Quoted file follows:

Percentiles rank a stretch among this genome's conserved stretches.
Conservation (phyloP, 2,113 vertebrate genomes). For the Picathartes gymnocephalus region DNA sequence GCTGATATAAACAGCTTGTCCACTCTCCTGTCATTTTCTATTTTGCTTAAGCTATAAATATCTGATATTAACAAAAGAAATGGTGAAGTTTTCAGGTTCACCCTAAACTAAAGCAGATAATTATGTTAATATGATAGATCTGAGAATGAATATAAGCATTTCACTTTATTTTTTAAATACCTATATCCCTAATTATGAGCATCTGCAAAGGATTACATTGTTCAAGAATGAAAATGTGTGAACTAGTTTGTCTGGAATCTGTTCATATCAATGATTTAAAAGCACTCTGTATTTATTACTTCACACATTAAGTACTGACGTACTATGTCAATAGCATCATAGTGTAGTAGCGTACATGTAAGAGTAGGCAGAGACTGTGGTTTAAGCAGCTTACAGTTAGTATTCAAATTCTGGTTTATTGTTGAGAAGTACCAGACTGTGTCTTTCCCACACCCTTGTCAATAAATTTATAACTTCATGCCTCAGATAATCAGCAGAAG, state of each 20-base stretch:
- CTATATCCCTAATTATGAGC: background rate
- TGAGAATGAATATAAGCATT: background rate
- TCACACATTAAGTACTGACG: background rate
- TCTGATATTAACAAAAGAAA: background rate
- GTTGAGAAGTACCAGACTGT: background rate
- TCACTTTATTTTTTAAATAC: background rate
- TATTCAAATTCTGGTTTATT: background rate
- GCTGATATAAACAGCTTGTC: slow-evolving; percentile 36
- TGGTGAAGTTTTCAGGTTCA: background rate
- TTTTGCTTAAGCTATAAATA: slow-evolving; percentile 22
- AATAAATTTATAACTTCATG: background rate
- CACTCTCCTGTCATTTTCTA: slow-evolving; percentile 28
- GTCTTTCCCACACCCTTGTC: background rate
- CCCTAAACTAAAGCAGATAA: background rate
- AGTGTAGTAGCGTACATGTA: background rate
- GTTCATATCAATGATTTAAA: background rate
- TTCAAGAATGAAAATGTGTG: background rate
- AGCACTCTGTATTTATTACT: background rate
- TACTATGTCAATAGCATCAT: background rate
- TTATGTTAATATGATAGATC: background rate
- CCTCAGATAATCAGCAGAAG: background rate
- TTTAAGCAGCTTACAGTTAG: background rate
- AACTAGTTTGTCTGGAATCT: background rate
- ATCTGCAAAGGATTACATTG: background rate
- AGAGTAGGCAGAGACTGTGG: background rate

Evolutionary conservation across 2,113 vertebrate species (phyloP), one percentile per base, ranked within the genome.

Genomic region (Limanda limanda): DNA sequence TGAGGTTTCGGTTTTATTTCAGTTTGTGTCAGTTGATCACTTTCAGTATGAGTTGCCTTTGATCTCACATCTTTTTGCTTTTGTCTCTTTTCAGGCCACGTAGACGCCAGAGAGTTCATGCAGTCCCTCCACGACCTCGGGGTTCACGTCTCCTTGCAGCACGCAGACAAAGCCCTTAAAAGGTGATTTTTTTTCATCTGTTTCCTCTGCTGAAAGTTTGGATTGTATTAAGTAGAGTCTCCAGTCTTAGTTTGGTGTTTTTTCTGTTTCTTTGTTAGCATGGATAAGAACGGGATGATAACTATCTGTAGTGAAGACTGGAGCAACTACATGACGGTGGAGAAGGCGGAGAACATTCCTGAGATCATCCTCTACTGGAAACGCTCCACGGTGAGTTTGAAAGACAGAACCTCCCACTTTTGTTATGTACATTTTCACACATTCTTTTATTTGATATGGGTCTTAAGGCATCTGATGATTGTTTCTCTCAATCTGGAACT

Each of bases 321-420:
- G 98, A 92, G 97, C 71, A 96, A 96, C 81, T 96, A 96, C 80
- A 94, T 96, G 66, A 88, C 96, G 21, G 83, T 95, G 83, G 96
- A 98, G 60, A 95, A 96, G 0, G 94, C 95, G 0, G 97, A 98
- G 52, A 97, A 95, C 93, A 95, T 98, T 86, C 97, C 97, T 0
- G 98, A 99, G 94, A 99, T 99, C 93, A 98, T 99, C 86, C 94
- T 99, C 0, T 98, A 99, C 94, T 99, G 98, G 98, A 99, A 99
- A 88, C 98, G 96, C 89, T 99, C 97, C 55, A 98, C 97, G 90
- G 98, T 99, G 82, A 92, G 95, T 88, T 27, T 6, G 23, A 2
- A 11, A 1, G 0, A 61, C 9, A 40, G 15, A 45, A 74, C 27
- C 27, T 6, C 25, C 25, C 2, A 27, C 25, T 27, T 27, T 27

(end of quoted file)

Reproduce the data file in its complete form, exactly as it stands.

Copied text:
Percentiles rank a stretch among this genome's conserved stretches.
Conservation (phyloP, 2,113 vertebrate genomes). For the Picathartes gymnocephalus region DNA sequence GCTGATATAAACAGCTTGTCCACTCTCCTGTCATTTTCTATTTTGCTTAAGCTATAAATATCTGATATTAACAAAAGAAATGGTGAAGTTTTCAGGTTCACCCTAAACTAAAGCAGATAATTATGTTAATATGATAGATCTGAGAATGAATATAAGCATTTCACTTTATTTTTTAAATACCTATATCCCTAATTATGAGCATCTGCAAAGGATTACATTGTTCAAGAATGAAAATGTGTGAACTAGTTTGTCTGGAATCTGTTCATATCAATGATTTAAAAGCACTCTGTATTTATTACTTCACACATTAAGTACTGACGTACTATGTCAATAGCATCATAGTGTAGTAGCGTACATGTAAGAGTAGGCAGAGACTGTGGTTTAAGCAGCTTACAGTTAGTATTCAAATTCTGGTTTATTGTTGAGAAGTACCAGACTGTGTCTTTCCCACACCCTTGTCAATAAATTTATAACTTCATGCCTCAGATAATCAGCAGAAG, state of each 20-base stretch:
- CTATATCCCTAATTATGAGC: background rate
- TGAGAATGAATATAAGCATT: background rate
- TCACACATTAAGTACTGACG: background rate
- TCTGATATTAACAAAAGAAA: background rate
- GTTGAGAAGTACCAGACTGT: background rate
- TCACTTTATTTTTTAAATAC: background rate
- TATTCAAATTCTGGTTTATT: background rate
- GCTGATATAAACAGCTTGTC: slow-evolving; percentile 36
- TGGTGAAGTTTTCAGGTTCA: background rate
- TTTTGCTTAAGCTATAAATA: slow-evolving; percentile 22
- AATAAATTTATAACTTCATG: background rate
- CACTCTCCTGTCATTTTCTA: slow-evolving; percentile 28
- GTCTTTCCCACACCCTTGTC: background rate
- CCCTAAACTAAAGCAGATAA: background rate
- AGTGTAGTAGCGTACATGTA: background rate
- GTTCATATCAATGATTTAAA: background rate
- TTCAAGAATGAAAATGTGTG: background rate
- AGCACTCTGTATTTATTACT: background rate
- TACTATGTCAATAGCATCAT: background rate
- TTATGTTAATATGATAGATC: background rate
- CCTCAGATAATCAGCAGAAG: background rate
- TTTAAGCAGCTTACAGTTAG: background rate
- AACTAGTTTGTCTGGAATCT: background rate
- ATCTGCAAAGGATTACATTG: background rate
- AGAGTAGGCAGAGACTGTGG: background rate

Evolutionary conservation across 2,113 vertebrate species (phyloP), one percentile per base, ranked within the genome.

Genomic region (Limanda limanda): DNA sequence TGAGGTTTCGGTTTTATTTCAGTTTGTGTCAGTTGATCACTTTCAGTATGAGTTGCCTTTGATCTCACATCTTTTTGCTTTTGTCTCTTTTCAGGCCACGTAGACGCCAGAGAGTTCATGCAGTCCCTCCACGACCTCGGGGTTCACGTCTCCTTGCAGCACGCAGACAAAGCCCTTAAAAGGTGATTTTTTTTCATCTGTTTCCTCTGCTGAAAGTTTGGATTGTATTAAGTAGAGTCTCCAGTCTTAGTTTGGTGTTTTTTCTGTTTCTTTGTTAGCATGGATAAGAACGGGATGATAACTATCTGTAGTGAAGACTGGAGCAACTACATGACGGTGGAGAAGGCGGAGAACATTCCTGAGATCATCCTCTACTGGAAACGCTCCACGGTGAGTTTGAAAGACAGAACCTCCCACTTTTGTTATGTACATTTTCACACATTCTTTTATTTGATATGGGTCTTAAGGCATCTGATGATTGTTTCTCTCAATCTGGAACT

Each of bases 321-420:
- G 98, A 92, G 97, C 71, A 96, A 96, C 81, T 96, A 96, C 80
- A 94, T 96, G 66, A 88, C 96, G 21, G 83, T 95, G 83, G 96
- A 98, G 60, A 95, A 96, G 0, G 94, C 95, G 0, G 97, A 98
- G 52, A 97, A 95, C 93, A 95, T 98, T 86, C 97, C 97, T 0
- G 98, A 99, G 94, A 99, T 99, C 93, A 98, T 99, C 86, C 94
- T 99, C 0, T 98, A 99, C 94, T 99, G 98, G 98, A 99, A 99
- A 88, C 98, G 96, C 89, T 99, C 97, C 55, A 98, C 97, G 90
- G 98, T 99, G 82, A 92, G 95, T 88, T 27, T 6, G 23, A 2
- A 11, A 1, G 0, A 61, C 9, A 40, G 15, A 45, A 74, C 27
- C 27, T 6, C 25, C 25, C 2, A 27, C 25, T 27, T 27, T 27